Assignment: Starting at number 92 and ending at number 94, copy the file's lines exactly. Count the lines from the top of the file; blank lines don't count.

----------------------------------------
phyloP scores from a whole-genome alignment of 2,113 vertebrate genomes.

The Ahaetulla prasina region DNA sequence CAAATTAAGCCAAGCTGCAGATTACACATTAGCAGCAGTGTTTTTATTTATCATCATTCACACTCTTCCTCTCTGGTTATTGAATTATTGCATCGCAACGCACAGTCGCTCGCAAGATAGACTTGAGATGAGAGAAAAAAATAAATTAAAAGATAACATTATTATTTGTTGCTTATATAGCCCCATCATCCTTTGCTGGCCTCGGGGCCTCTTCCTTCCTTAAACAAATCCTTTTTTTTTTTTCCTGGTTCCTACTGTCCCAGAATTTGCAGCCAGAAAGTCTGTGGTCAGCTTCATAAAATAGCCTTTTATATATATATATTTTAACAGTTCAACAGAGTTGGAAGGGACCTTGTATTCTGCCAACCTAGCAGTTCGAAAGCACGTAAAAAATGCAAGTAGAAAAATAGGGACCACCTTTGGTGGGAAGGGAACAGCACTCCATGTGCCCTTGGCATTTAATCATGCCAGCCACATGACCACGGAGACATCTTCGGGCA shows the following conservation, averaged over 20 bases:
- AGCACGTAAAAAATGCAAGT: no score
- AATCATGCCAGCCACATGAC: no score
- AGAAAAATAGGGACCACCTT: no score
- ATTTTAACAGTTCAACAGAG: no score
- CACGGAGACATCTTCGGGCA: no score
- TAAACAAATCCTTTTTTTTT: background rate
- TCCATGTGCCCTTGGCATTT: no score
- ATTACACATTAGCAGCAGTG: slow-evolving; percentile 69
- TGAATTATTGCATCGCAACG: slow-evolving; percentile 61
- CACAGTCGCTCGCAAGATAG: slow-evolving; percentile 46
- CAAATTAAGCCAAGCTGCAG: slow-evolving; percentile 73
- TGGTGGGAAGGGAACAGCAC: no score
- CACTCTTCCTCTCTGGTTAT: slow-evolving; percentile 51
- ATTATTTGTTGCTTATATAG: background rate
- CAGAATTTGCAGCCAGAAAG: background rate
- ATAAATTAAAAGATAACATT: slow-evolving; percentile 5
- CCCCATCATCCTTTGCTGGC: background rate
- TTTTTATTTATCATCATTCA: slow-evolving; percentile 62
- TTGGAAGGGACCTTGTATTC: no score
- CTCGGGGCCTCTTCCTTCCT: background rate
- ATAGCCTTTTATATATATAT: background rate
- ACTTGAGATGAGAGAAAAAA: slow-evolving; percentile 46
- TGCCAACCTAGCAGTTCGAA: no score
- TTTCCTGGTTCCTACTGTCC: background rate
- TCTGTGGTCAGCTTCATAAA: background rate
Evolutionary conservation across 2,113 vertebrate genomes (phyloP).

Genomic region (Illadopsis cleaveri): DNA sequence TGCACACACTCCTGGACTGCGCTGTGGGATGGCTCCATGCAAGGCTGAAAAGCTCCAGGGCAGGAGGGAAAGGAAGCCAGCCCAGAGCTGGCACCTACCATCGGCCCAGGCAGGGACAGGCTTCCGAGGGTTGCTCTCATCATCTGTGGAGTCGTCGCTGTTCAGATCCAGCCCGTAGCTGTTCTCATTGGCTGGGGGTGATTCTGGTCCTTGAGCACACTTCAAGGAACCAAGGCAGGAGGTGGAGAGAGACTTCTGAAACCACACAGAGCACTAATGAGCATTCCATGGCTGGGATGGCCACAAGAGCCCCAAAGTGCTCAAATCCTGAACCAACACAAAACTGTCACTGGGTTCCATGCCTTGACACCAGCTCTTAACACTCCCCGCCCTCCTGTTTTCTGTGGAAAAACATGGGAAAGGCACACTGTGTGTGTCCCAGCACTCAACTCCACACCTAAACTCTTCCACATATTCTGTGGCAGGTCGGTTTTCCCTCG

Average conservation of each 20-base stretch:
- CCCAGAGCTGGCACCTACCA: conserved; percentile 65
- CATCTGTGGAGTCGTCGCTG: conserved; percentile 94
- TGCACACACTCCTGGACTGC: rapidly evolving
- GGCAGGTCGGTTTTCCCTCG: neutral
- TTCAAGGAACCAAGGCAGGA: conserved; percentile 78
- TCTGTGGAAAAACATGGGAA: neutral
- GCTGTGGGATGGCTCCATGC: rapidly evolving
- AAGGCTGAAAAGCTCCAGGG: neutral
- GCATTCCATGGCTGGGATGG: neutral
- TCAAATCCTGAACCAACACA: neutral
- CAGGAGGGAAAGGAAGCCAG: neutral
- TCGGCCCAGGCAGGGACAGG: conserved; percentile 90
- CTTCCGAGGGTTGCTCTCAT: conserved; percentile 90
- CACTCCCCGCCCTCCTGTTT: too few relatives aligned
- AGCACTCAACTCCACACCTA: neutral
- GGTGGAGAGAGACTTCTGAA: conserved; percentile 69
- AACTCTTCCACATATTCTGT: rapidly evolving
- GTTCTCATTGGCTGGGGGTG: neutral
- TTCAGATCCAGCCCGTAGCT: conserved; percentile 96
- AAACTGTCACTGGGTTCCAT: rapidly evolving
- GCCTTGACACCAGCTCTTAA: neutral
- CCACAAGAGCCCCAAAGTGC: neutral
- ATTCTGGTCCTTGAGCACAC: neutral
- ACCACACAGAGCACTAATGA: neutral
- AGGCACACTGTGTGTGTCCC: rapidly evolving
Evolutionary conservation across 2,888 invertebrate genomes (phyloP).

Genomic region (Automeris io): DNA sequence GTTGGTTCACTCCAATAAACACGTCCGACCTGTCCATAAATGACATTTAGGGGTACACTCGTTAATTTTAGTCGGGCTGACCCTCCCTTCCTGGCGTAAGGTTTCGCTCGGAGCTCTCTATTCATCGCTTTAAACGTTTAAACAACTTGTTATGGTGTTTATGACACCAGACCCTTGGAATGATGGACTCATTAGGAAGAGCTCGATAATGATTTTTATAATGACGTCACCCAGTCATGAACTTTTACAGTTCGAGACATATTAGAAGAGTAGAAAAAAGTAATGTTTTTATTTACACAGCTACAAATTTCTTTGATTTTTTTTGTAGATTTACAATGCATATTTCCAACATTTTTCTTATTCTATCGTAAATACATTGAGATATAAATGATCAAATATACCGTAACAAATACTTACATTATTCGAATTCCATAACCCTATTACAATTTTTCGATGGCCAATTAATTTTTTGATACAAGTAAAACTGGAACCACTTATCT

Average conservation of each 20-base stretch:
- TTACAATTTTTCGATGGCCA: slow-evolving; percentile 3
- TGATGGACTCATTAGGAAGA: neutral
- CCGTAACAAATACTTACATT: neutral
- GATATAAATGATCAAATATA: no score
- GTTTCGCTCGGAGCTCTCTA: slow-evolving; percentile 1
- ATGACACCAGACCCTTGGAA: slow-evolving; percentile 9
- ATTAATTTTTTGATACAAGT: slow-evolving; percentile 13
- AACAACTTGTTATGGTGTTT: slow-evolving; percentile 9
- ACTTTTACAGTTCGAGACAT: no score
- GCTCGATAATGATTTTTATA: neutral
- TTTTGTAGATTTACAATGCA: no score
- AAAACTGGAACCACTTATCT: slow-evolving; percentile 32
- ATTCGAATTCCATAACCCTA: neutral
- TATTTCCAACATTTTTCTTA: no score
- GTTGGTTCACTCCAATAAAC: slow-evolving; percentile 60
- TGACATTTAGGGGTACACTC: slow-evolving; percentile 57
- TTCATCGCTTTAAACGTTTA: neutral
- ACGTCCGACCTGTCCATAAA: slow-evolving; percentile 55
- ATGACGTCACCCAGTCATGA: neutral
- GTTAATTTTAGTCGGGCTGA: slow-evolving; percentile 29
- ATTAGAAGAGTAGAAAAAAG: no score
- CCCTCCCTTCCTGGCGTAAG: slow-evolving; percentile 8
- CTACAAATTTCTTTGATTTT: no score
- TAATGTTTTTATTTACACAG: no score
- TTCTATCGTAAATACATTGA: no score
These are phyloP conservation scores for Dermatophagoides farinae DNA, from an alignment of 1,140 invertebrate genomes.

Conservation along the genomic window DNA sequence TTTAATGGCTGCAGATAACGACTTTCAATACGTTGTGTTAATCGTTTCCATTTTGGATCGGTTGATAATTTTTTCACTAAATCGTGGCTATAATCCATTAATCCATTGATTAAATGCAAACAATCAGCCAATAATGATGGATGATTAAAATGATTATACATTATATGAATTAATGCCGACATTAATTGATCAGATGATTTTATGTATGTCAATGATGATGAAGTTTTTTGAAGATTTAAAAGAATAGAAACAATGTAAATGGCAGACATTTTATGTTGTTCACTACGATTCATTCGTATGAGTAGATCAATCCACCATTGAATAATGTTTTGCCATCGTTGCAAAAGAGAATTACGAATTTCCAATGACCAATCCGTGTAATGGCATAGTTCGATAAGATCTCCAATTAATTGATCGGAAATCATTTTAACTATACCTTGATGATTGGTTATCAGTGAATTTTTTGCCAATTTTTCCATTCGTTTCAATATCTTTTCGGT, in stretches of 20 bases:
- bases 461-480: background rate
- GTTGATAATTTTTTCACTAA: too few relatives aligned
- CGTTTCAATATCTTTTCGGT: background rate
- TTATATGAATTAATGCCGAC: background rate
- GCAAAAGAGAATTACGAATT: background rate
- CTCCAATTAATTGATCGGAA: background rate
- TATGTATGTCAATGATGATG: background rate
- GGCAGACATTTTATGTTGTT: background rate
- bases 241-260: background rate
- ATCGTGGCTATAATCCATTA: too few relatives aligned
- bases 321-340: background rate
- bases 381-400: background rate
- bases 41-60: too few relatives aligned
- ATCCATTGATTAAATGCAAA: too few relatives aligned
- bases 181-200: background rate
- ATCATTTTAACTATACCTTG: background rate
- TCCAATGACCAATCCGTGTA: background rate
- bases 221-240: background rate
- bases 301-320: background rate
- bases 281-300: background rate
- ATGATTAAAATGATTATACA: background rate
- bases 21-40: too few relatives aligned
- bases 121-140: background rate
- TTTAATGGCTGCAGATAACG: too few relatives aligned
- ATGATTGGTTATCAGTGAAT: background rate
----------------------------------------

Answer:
- TATGTATGTCAATGATGATG: background rate
- GGCAGACATTTTATGTTGTT: background rate
- bases 241-260: background rate